Strategy 8. Self Awareness and Interpersonal Skills: will enable students to analyze their actions and see the perspectives of other persons. BCC will develop peer counseling, peer study groups, and support networks. Peer support groups will enable students to navigate through the intricacies of the various college departments (admissions, financial aid, counseling, tutoring, and instructional services and departments). Student support networks will aid students in learning strategies designed to eliminate barriers to student success. Several learning strategies will focus on personal development, time management, team development, and problem solving. A support group focused primarily on first-generation students, with instructors, counselors, and administrators who were themselves first-generation college students, will aid those students in enhancing motivation and confidence.

 

The strategies in activity two will be sustained and improved by enhancing the institutional advancement capacity to develop local partnerships, grants, joint ventures with corporate foundations, and other activities to advance student learning and success, such as:

  • integrated instruction, mentors, student internships, science and technology equipment, faculty externships, service learning opportunities;
  • enhanced community partnerships and involvement with feeder schools to close the achievement gap, especially for African-American, Latino students, and low- income students.;
  • enhanced partnership with U.C. Berkeley to provide mentors and instructional aides from their undergraduate programs

 

2. Project objectives for each activity are directly related to the problems to be solved and to the goals of the comprehensive development plan.

 

The following table relates each identified problem with corresponding CDP Goals and describes the Activity Objectives in measurable terms over the five-year project period.

Activity Objectives and Measurable Results Related to Problems and Goals
Problems Identified Through Analysis Corresponding

CDP Goals

Summative 5-Year Project Objectives

By September 30, 2014

Problem #1: Low educational attainment among basic skills students, especially African-American and Latino students.

 

Goal 2:  Increase the educational attainment of basic skills students.

Goal 6: Develop college-wide resources for creation of a foundation program.

  • All seven Institutional Learning Outcomes will have been assessed by an evidence team comprised of a departmental liaison and a student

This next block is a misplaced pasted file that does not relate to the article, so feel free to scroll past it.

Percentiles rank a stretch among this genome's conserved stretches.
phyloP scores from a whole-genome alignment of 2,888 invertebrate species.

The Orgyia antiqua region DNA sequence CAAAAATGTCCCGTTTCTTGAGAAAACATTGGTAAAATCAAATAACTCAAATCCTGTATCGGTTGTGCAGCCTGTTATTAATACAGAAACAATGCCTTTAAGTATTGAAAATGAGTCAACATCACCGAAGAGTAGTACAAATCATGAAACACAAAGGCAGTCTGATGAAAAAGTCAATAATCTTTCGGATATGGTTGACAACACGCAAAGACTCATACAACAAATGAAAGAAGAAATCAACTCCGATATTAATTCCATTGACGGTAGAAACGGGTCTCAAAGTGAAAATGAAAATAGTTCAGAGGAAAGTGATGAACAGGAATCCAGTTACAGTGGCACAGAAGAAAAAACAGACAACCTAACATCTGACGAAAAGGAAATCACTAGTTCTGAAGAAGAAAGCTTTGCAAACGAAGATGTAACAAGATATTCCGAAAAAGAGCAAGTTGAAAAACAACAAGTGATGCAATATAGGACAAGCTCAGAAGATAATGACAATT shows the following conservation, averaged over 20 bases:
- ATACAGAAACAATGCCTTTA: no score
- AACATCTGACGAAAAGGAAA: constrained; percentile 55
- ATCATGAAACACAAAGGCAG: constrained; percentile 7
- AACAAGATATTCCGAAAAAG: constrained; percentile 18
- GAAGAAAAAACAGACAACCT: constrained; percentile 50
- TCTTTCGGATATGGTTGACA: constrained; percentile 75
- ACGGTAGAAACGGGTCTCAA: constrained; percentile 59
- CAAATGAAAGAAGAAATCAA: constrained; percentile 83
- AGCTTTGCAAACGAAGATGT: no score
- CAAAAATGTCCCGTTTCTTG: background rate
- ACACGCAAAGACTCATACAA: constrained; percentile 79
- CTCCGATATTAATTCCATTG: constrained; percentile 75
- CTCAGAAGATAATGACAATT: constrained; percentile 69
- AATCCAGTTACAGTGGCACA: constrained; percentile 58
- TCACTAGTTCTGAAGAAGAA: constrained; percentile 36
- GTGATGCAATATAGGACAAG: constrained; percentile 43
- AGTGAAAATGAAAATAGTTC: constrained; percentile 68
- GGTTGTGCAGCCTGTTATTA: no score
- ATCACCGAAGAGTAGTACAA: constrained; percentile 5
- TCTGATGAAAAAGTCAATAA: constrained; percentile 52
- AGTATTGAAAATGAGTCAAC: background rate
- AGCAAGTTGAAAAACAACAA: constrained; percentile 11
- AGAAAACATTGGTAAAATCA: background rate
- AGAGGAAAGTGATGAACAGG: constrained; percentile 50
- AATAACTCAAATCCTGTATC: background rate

• The number of first-time students in developmental math and English who complete a course at least one level higher will increase by 10% (2009 base year cohort).
  • The percentage of first time students who complete an

AA/AS or become transfer ready within three years will increase by 5% (2009 base year of cohort).

Problem #2: Outcomes assessment and student learning outcomes data are not evaluated and incorporated into the college strategic planning process. Goal 1: Produce systematic evidence of student learning across courses, programs and the institution.
  • BCC will have a consistent and systematic process for assessing student learning outcomes implemented throughout the college
  • All seven Institutional Learning Outcomes will have been assessed by an evidence team comprised of a departmental liaison and a student
  • Training and best practices will be incorporated into a yearly assessment institute in cooperation with staff development.
Problem #3: Lack of resources for a strategic, considered planning process that would gather data and use the data to improve student outcomes. Goal 5: Develop ongoing and comprehensive planning that uses data to enhance student success.

 

Goal 7:  Develop community partnerships to help leverage resources.

  • In early 2010, the College Roundtable will devote a retreat to planning for outcomes assessment.
  • By 2011, the president will develop two new community partnerships to leverage existing resources.
Problem #4: Insufficient learning opportunities for basic skills students to develop the competencies identified in the Institutional Learning Outcomes Goal 3: Enhance the learning of basic skills students though developing culturally sensitive pedagogies and curriculum and improving tutoring, counseling, and student services programs. 

Goal 4:  Prepare students to communicate clearly, think critically, and demonstrate computational skills and global awareness.

 

  • BCC will develop training and deliver two staff development workshops on learning styles that speak to the needs of basic skills students and students of color.
  • The institutional researcher will design a research study on learning outcomes for students in the basic skills program.